This probably isn’t a secret to most rice producers: Rice markets are different than those for other commodities in that, for openers, they are dominated by two countries – India and the People’s Republic of China.
The latter is unusual in that it is both the largest exporter and importer of the grain, according to Milo Hamilton, co-founder and senior agricultural economist for Firstgrain Inc., which publishes a newsletter for rice farmers and buyers.
Because it is the largest exporter and importer, China can do unusual things with rice, such as feeding it to poultry and hogs, something that would probably never occur in the U.S. market. Hamilton believes China may have fed as much as 50 million metric tons of rice to livestock because of high corn and soybean prices in recent months.
“Now that may not seem like a lot of rice to you, but 50 million metric tons is more than all the rice produced in the Western hemisphere, which is about 5% of world rice production,” Hamilton said during a presentation on the rice outlook at the Mid-South Farm and Gin Show in Memphis, Tenn.
“They’re consuming this much for animals, and you don’t see it in their stocks numbers because they keep going up,” he noted, referring to a chart depicting the ending stocks of the major rice exporters. “But nobody really is sure what’s going on in China. That’s why USDA gives numbers with and without China.”
Although the markets are very different, Hamilton says he follows prices for rice and wheat, which has been in the news because of the Russian invasion of the Ukraine. Wheat prices were limit up for several days because Ukraine is a major exporter.
“Because of what happened last week rice is at a new low to wheat,” said Hamilton, who spoke on Feb. 26. “As someone said this week, for rice sometimes nothing happens for decades, and then, in a week, decades happen. We’ve had a decade happen, and we don’t even know what the full implication of it is.
“I'm fluent in and read Russian, and I know there’s no relationship between Russia and rice, but it could leak over to other areas. For example, if China decides to invade Taiwan, there are all kinds of implications for the world rice market. And I don’t think they're very bearish.”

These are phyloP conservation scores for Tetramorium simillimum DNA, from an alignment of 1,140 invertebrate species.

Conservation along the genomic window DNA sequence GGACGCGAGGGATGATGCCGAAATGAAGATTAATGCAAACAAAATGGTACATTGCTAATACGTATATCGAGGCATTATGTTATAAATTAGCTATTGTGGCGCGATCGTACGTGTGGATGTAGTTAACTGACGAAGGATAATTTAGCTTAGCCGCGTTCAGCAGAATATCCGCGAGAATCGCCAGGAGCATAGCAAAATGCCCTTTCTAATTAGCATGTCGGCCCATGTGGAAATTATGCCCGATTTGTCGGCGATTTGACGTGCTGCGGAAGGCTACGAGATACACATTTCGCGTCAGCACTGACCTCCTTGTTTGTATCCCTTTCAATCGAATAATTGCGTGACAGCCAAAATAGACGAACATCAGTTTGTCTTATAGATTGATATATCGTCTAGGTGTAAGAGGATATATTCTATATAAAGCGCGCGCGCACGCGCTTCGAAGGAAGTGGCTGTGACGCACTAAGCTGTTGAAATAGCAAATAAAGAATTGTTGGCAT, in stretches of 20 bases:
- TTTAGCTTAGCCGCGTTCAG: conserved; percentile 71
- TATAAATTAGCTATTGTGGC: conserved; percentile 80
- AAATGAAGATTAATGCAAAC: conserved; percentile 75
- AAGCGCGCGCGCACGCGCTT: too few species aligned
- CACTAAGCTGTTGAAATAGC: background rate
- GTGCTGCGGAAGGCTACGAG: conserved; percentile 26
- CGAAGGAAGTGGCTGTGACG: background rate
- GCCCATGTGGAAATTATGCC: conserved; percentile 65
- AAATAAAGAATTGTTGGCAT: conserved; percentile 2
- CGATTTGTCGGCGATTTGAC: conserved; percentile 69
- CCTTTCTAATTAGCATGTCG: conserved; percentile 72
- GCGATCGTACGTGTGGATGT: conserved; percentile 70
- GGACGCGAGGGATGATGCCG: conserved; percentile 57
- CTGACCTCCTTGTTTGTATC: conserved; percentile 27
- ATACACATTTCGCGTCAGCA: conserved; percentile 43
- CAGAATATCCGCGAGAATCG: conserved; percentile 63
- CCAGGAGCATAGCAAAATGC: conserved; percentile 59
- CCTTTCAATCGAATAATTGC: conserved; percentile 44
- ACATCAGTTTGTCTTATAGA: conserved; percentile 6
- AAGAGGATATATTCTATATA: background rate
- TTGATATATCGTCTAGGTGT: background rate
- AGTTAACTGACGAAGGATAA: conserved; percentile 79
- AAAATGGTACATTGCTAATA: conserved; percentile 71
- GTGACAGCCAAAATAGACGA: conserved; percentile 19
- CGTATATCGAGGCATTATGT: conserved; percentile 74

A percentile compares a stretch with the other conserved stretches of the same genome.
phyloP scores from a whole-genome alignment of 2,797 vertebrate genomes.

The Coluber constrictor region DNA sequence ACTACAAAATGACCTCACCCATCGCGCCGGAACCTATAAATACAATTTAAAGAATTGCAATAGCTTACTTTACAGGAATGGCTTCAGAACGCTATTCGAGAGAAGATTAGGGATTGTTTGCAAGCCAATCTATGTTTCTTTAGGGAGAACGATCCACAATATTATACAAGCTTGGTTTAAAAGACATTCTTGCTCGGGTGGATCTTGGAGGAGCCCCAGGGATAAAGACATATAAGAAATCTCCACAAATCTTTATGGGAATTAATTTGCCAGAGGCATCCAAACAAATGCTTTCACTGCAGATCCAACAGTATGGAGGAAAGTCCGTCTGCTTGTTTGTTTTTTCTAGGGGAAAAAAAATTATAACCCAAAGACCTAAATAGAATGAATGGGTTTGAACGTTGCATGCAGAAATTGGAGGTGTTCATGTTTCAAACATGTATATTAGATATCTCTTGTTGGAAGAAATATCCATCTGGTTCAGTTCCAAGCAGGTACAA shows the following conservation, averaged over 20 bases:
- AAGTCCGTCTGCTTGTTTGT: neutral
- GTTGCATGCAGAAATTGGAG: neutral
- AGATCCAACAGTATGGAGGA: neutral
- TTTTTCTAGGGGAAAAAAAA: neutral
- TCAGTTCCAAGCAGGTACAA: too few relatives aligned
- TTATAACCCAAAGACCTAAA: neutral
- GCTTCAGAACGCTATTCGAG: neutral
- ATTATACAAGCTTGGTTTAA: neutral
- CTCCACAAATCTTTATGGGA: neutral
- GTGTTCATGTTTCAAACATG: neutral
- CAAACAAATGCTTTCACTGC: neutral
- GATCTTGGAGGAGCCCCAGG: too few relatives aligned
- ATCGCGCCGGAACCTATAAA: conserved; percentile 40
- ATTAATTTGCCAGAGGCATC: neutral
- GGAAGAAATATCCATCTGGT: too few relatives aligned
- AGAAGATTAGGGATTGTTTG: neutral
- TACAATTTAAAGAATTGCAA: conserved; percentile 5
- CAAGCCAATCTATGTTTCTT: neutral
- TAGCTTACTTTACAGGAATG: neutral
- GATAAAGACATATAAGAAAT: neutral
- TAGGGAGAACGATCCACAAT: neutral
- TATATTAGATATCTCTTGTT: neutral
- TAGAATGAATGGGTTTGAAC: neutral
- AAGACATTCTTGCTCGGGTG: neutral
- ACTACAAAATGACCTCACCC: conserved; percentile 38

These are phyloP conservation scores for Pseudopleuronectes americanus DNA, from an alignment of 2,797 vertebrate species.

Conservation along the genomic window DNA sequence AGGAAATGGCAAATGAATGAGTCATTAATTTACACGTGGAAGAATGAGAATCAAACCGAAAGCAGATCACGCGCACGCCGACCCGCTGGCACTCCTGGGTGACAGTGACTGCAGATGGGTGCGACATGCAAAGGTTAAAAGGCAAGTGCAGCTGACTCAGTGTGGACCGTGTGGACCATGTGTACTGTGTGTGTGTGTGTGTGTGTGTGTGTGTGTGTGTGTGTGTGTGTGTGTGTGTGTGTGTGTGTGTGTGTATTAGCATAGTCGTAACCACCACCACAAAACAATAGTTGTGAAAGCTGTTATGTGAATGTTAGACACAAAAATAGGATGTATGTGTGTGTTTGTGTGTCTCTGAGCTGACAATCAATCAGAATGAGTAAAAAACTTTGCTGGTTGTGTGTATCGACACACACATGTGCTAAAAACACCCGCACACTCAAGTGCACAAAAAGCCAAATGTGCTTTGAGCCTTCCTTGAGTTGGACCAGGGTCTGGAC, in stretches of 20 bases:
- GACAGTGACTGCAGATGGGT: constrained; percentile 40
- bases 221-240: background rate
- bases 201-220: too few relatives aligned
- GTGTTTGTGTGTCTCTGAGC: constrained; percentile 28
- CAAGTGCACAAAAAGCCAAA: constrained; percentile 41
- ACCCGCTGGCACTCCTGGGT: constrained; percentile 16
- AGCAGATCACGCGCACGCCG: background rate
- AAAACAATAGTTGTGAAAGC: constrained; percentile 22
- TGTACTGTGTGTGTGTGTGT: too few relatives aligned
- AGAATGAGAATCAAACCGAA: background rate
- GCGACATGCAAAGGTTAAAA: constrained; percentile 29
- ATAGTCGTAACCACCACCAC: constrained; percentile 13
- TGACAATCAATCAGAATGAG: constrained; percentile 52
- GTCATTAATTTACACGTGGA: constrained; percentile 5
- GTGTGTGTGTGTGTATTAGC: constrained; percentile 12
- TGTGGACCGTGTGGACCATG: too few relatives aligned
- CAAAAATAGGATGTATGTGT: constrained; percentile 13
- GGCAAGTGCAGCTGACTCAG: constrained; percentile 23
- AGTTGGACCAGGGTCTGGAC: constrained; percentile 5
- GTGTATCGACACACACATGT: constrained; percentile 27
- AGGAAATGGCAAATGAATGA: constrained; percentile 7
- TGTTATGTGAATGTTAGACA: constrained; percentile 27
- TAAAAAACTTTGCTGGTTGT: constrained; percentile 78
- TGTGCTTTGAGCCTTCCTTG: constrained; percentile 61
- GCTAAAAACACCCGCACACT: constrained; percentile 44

Hamilton said that he has noticed in his 40 years in the rice market that the rice ratio to wheat can go very low and then reverse itself. (The week before he spoke it was at .08.)
“There’s different reasons why that happens, but we’re now at a very low ratio for wheat to rice,” he noted. “In the next six months, my hunch is the rice price is not going low in the U.S. It’s going to go high.”
Unlike those for other commodities, rice prices were depressed for much of 2021. But Hamilton said the drought conditions in Brazil and Paraguay that have helped soy prices could also be a plus for rice.
Midsouth rice farmers should watch three markets – those in the U.S., South America and Asia. “You have to think all three markets simultaneously,” he said. “Sometimes one market or the other doesn't matter, but a key market is Brazil. They’re the largest producer and consumer of rice in South America, and they’re a net exporter of rice in the world market.
“When Brazil has a lot of rice, it can cripple our export offer from the Gulf. Back in January, when everybody was so bearish on the Brazil market, I said we needed to watch it, and guess what happened? It went up 30% in the last three months. I don’t think this move up is over because they’ve had a drought there which has affected corn and soybeans. It’s also affected rice.
The Parana Basin (in southern Brazil near Paraguay) is dry. “Paraguay sells to Brazil, and, if Paraguay lacks rice to sell to Brazil, then Brazil stops exporting as much rice,” he said. It’s a very simple phenomenon, and I don't know where this market in Brazil will stop.”
The Asian market, meanwhile, remains low and is putting pressure overall on rice prices. “That’s why when everything else went up last year, the only market that didn’t go up was rice.”
About the Author(s)
Forrest Laws, senior director of content for Farm Press, spent 10 years with The Memphis Press-Scimitar before joining Delta Farm Press in 1980. He has written extensively on farm production practices, crop marketing, farm legislation, environmental regulations and alternative energy. He now oversees the content creation for Delta, Southeast, Southwest and Western Farm Press. He resides in Memphis, Tenn. He served as a missile launch officer in the U.S. Air Force before resuming his career in journalism with The Press-Scimitar.
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